Thus, in embodiments, the end portion is moveable from an initial position adjacent the alignment shoulder to a position spaced apart from the alignment shoulder and back to like initial position adjacent the alignment shoulder. In embodiments, the polymeric member is adapted to move for a length ranging for example from about 3 mm to about 2 cm along the longitudinal axis. The polymeric member pulls the substrate along the longitudinal axis for a distance ranging for example from about 3 mm to about 2 cm towards the alignment shoulder. Preferably, the pulling action of the polymeric member on the substrate seats the end of the substrate against the alignment shoulder. In embodiments, the chuck assembly can pull up the substrate even when the other end of the substrate is unsupported.

During engagement of the chuck assembly with the substrate, it is preferred that a hermetic seal is created by contact of the polymeric member against the substrate inner surface to minimize or prevent fluid migration, especially liquid, into the interior of the substrate.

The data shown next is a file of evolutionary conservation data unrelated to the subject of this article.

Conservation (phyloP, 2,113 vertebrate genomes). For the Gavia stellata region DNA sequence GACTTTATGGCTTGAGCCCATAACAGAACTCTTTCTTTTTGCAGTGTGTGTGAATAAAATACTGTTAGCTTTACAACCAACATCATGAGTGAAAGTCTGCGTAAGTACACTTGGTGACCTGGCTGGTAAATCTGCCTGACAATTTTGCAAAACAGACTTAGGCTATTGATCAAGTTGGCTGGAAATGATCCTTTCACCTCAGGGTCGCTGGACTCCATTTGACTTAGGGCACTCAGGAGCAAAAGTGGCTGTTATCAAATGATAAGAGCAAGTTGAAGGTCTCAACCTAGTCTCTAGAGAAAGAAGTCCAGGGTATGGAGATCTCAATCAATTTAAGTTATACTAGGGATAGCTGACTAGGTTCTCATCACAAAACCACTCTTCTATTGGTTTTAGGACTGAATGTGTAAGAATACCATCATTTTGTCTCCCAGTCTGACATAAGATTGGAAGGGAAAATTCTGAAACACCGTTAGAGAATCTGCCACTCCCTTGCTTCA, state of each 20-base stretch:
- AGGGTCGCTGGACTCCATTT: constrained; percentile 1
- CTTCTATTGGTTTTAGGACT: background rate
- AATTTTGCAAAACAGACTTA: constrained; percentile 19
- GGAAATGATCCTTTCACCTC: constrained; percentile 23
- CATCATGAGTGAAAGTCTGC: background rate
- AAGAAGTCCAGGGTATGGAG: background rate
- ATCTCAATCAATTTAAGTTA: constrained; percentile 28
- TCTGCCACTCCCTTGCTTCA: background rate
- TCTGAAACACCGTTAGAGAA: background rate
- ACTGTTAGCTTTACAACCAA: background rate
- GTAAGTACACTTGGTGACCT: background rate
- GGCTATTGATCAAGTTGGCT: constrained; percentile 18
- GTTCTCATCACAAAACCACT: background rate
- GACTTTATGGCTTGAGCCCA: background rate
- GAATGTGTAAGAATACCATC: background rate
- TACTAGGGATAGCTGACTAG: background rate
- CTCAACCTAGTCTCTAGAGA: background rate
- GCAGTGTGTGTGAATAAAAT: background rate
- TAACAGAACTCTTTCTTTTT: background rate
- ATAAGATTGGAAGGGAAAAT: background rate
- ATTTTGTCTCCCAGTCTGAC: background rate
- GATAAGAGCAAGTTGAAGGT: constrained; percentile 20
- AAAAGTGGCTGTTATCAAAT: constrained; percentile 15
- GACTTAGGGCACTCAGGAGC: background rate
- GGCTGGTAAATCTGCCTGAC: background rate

An alternative chuck assembly 2A is disclosed in FIG. 7 where the chuck assembly 2A is similar to the chuck assembly 2 of FIG. 1 except the polymeric member 26A has a donut shaped configuration, a compression flange 25 replaces the wedge 24, and head section 16C has a different shape than head section 16. The compression flange 25 has a recess machined in its lower section to capture the polymeric member 26A. Operation of this alternative chuck assembly of FIG. 7 proceeds in a similar manner to the embodiment of FIG. 1 described herein where the width changing apparatus 8 is depressed downwards via pressure on top cap 14, which moves the polymeric member 26A downwards away from the alignment shoulder 18 along the longitudinal axis 30, which stretches the polymeric member downwards, thereby decreasing the width of the polymeric member. In embodiments, the entire polymeric member can move down and then up along the longitudinal axis. During the movement of the polymeric member downwards, the spring 32 also pushes the compression flange downwards away from the alignment shoulder. When the width of the polymeric member is decreased, the end portion 22A (composed of polymeric member 26A and compression flange 25) may be inserted into the substrate 20. When the end of the substrate is close to or at the alignment shoulder, the pressure on the end cap is reduced or eliminated and the width changing apparatus 8 moves upward. Upward movement of the width changing apparatus in the direction of the alignment shoulder pushes the polymeric member against the compression flange which increases the width of the polymeric member, allows engagement of the edge of the polymeric member with the substrate inner surface, and pulls the substrate towards the alignment shoulder due to the upward movement of the polymeric member and the compression flange towards the alignment shoulder. The engagement of the polymeric member with the substrate inner surface and the pulling up of the substrate by the upward movement of the engaged polymeric member may occur substantially simultaneously. After processing of the substrate, the width changing apparatus is depressed to shrink the width of the polymeric member, thereby allowing withdrawal of the chuck assembly from the substrate.